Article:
Centre for Civil Society
The Centre is a powerful advocate of civic rights and it does not shy away critical scholarship. The Centre has been at the head of debate and action on issues of environmental justice, and global and African integration. It has also been at the helm of action groups like Abahlali baseMjondolo, an advocacy group for housing for the poor.
As for people, its current director, Patrick Bond, is known to many for his extensive work in South Africa, as well as further afield, for example through columns appearing on Z Communications among many others ( http://www.zcommunications.org/zspace/patrickbond).
One of its founders, and first Director, Adam Habib (now vice Chancellor at the University of Johannesburg), is a prolific scholar and tireless advocate. In 2006 he was branded a terrorist by United States Department of State for criticising the US war in Iraq, and has had his visa revoked (for more see: http://www.nu.ac.za/ccs/files/DemocracyAndSocietyS08.pdf).
Honorary Professor, Denis Brutus, poet and anti-apartheid activist who was sentenced to eighteen months of hard labor on Robben Island during the apartheid era, is currently involved with many others in the pursuit through the US court system of reparations from corporations that profited from South African apartheid (for more see: www.ukzn.ac.za/ccs/default.asp?2,40,5,1607 or one of his many interviews with Amy Goodman of Democracy Now! www.democracynow.org/2008/7/8/landmark_case_returns_to_ny_seeking)
It is highly questionable as to why the Centre is being forced to close, while repeated requests for reasons have been ignored ( http://www.nu.ac.za/ccs/default.asp?2,68,3,1575). Reasons given have hinged on financial instability, however this is simply not an issue as the article at the above link suggests, where the accounts and future funding prospects for the CCS are deemed healthy. Moreover the decision overturnes the official recommendation of a five-month University Research Review finalised in February, which advocated strengthening the centre and giving it more autonomy: "Closing down or removing the centre from UKZN does not appear to be an option as it was rejected by all interviewees and panel members. Through its international recognition and standing, the centre has put UKZN on a world map in social science, a position the university dare not risk to lose."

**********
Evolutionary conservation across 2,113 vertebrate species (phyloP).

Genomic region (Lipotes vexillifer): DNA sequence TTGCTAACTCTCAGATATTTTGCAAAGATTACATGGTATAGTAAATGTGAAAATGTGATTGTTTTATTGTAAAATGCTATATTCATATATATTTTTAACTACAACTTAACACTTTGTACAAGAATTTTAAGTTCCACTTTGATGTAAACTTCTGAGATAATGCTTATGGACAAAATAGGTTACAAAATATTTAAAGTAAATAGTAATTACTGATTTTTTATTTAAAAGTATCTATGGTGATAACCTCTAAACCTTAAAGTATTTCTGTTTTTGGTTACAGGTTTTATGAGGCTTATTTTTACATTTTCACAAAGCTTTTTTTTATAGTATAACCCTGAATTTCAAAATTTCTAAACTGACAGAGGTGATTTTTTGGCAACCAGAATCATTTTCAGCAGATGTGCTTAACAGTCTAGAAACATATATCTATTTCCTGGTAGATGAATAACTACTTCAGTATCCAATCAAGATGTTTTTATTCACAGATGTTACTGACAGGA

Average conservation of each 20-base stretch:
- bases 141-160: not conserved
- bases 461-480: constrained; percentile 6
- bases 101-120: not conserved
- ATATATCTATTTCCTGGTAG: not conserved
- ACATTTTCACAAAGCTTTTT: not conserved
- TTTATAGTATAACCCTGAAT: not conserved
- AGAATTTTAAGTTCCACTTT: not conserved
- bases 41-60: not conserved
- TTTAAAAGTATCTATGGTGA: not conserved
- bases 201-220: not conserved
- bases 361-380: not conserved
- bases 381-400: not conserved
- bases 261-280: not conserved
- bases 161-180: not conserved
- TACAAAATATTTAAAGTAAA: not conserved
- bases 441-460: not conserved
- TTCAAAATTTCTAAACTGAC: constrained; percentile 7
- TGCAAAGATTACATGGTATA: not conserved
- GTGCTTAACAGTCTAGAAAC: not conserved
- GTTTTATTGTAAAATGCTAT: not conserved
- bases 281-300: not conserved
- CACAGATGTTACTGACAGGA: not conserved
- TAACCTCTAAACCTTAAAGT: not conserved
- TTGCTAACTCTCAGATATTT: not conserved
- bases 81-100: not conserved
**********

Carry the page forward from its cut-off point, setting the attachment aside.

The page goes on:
Much confusion now seems to exist within the University as regards this decision (see article linked at the end of this).
But for the moment, the future of the CCS remains uncertain. However, staff members, associates and supporters have determined that it cannot be allowed to die.
If you have testimonials about the wisdom of closing CCS, for or against, please let contact email@example.com and firstname.lastname@example.org - or fax to 260 2052 - and these will be posted at http://www.ukzn.ac.za/ccs
UKZN may snuff out its left brain
What's next for Durban's best-known institute of social and environmental justice?
August 06, 2008 Edition 1
By Dennis Brutus and Patrick Bond
Eye on Civil Society Column
The Mercury Newspaper